FIG. 1 shows a display generated by the system according to the present invention, which can be implemented as a window in a PC display or as buttons and LEDs on a physical telephone. This display indicates the availability of members of a group that a user may be interested in having quick consultation with, and provides a button (soft or hard) by which the user is able to initiate a voice call. The boxes to the left of each name indicate availability. These boxes may be implemented in a telephone set using LEDs that are lit (marked with an ‘X’) when the user is available, or in a PC via a Graphical User Interface (GUI). Thus, in FIG. 1, Doris Leafloor is not available at the current moment while Judy Wierich is.

Turning to FIG. 2, a block diagram is provided of the functional components of the system according to the present invention. A plurality of user software agents 1 is provided representing each user in the system, as is well known in the art. A plurality of device agents 3 are provided for controlling operation of various devices 5 (e.g. telephones, PCs, PC phones, etc.) capable of providing communication between users and displaying user availability. Finally, a tuple space 7 provides communication services to the devices.

Each of the user agents 1 places a tuple in the tuple space to indicate the user's current availability (e.g. the user may directly communicate user availability to his/her agent or the agent may gather information from the user's current work status, calendar entries, location, etc.) The method of gathering this information is outside of the scope of the present invention but would be well understood be a person of ordinary skill in the art having regard to existing prior art such as disclosed in Ferguson and Davlouros (Ferguson., Innes A. and Davlourous, James D. 1995. PeopleFinder: A Multimodal Multimedia Communications Tool for Interconnecting Network Users. Also, the Working Notes of the IJCAI-95 Workshop on Intelligent Multimedia Information Retrieval, Montreal, PQ, August) describe a system where user location and activity is surmised from their activity (or lack thereof) on a computer network.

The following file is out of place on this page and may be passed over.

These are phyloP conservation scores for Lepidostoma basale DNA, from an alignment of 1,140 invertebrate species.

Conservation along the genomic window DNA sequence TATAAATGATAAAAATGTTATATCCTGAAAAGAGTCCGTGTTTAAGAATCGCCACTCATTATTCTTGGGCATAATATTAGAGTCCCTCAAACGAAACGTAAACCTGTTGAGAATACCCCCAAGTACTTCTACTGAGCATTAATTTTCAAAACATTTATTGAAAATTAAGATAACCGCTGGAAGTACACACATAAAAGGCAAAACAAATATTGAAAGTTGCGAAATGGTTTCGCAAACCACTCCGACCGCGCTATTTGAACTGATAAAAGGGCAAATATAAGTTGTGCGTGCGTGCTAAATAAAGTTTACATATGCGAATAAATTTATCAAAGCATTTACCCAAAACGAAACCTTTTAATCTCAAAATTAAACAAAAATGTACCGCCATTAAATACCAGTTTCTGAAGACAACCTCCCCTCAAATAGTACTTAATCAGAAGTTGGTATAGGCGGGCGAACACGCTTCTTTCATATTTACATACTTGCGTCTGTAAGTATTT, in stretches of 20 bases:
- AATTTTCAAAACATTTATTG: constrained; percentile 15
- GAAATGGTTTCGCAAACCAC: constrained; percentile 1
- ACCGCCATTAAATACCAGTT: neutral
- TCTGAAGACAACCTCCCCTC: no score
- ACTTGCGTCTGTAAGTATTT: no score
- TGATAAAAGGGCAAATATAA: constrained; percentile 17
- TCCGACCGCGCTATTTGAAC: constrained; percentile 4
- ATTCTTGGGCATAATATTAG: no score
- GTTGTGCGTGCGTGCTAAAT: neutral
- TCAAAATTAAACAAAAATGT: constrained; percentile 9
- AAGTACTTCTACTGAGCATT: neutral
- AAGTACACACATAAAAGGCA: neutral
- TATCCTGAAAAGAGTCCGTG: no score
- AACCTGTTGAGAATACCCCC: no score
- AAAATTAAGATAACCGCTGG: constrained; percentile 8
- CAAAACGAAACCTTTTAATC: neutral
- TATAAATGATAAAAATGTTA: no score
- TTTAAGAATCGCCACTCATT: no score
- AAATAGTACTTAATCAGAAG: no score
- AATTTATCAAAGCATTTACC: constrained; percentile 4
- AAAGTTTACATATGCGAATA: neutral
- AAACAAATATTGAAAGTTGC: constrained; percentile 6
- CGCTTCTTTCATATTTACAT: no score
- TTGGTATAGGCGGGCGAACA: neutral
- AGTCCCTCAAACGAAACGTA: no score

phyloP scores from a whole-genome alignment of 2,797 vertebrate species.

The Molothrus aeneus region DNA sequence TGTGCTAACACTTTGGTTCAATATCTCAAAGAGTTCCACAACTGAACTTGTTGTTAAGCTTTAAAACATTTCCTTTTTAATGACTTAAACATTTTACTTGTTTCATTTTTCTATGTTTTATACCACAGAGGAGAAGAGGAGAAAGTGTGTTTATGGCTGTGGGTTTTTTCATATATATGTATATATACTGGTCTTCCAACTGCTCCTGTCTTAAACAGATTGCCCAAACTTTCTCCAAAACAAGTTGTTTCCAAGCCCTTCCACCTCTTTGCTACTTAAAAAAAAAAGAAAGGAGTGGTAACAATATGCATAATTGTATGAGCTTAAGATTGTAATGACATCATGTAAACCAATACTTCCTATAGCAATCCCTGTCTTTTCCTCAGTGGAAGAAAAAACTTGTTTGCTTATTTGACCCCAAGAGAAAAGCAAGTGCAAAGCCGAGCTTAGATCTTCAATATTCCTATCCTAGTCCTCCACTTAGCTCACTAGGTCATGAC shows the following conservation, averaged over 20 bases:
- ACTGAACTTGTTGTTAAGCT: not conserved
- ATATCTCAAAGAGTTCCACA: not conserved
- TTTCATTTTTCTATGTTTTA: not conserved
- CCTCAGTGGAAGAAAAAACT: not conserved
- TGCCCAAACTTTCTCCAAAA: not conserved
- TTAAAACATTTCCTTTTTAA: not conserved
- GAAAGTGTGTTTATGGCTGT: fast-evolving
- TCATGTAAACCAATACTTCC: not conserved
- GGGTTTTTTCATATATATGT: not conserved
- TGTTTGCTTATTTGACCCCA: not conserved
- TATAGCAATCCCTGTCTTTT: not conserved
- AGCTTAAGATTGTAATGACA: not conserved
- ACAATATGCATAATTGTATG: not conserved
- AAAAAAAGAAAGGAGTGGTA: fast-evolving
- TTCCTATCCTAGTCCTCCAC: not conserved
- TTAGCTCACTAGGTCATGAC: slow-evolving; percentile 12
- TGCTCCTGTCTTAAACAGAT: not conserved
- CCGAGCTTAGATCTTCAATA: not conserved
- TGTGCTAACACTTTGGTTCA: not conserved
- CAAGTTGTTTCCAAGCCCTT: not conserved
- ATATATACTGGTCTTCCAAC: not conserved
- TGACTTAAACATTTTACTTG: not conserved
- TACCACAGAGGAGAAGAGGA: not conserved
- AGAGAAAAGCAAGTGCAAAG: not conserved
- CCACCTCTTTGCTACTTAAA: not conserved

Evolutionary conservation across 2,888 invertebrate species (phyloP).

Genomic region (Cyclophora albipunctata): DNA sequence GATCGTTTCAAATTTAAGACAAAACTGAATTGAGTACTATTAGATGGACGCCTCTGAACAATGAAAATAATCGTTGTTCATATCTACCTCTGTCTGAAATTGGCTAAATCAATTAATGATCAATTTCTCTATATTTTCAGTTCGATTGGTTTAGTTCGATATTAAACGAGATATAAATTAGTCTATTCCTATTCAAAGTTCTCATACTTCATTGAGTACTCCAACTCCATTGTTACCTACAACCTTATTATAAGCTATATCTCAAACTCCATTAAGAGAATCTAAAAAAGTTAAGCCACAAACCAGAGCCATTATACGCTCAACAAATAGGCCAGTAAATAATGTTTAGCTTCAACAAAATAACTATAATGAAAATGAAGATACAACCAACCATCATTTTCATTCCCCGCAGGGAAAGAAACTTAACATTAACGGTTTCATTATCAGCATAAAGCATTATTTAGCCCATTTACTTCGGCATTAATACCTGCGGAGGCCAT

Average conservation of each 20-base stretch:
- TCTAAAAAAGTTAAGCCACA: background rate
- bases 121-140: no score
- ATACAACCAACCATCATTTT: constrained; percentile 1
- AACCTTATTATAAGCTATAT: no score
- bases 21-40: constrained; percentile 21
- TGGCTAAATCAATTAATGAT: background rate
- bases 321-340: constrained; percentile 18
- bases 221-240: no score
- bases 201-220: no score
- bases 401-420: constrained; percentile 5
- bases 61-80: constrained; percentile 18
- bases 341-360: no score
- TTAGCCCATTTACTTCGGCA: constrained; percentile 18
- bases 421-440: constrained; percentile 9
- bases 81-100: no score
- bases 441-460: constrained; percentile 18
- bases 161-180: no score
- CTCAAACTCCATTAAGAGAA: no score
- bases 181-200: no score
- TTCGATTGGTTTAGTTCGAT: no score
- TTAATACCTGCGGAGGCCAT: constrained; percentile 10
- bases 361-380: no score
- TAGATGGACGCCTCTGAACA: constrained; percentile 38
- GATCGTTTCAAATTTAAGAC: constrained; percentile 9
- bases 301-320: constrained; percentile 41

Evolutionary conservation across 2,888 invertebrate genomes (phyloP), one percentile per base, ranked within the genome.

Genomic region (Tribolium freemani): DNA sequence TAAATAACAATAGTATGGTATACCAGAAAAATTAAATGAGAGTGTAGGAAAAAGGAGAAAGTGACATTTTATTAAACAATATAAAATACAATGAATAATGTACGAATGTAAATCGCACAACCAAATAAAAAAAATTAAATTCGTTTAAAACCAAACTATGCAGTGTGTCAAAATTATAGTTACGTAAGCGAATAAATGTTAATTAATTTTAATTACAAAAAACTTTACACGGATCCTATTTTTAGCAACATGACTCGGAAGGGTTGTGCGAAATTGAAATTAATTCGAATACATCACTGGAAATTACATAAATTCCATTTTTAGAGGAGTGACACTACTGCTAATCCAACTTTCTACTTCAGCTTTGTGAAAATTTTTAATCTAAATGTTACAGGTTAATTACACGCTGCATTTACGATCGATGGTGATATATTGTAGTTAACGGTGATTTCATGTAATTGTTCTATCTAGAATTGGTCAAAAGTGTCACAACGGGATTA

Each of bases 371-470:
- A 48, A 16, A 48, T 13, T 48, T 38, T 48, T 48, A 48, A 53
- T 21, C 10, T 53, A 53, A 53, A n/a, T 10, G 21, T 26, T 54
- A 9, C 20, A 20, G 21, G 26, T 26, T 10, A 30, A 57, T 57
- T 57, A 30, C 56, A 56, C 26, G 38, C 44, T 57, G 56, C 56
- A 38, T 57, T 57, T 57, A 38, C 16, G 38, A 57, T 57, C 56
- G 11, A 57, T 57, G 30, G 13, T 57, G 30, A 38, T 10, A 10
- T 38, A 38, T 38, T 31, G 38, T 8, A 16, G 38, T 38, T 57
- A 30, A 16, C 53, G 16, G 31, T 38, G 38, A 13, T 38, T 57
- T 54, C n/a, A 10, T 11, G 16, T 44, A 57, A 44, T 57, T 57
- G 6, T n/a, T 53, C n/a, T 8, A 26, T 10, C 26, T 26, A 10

The tuple used to indicate the user's current availability is of the form:

1 <Application> <pro-active>
<User_Name> <Doris_Leafloof@mitel.com> { unique user name
<Available> <Yes> { Yes or No

Any user can create multiple groups of other users (referred to herein as ‘Pro-active Feature Groups’ (PFGs)) with whom he/she wishes to have periodic ad hoc communication. Each PFG is identified by a Group_Name, Project_ID and a list of unique user names. Thus, with reference to the group shown in FIG. 1, and exemplary PFG format would be:

<Group_Name>< Switch Group>
<Project_ID> <X01-704-2X59-262>
<User> <Doris_Leafloor@mitel.com>
<User> <Judy_Weirich@mitel.com>
<User> <Helmuth_Krausbar@mitel.com>
<User> <Nick_Tsiakas@mitel.com>
<User> <Bryan_Mcconnell@mitel.com>
<User> <Ernst_Munter@mitel.com>
<User> <Lee_Cox@mitel.com>
<User> <Janet_Bell@mitel.com&g- t;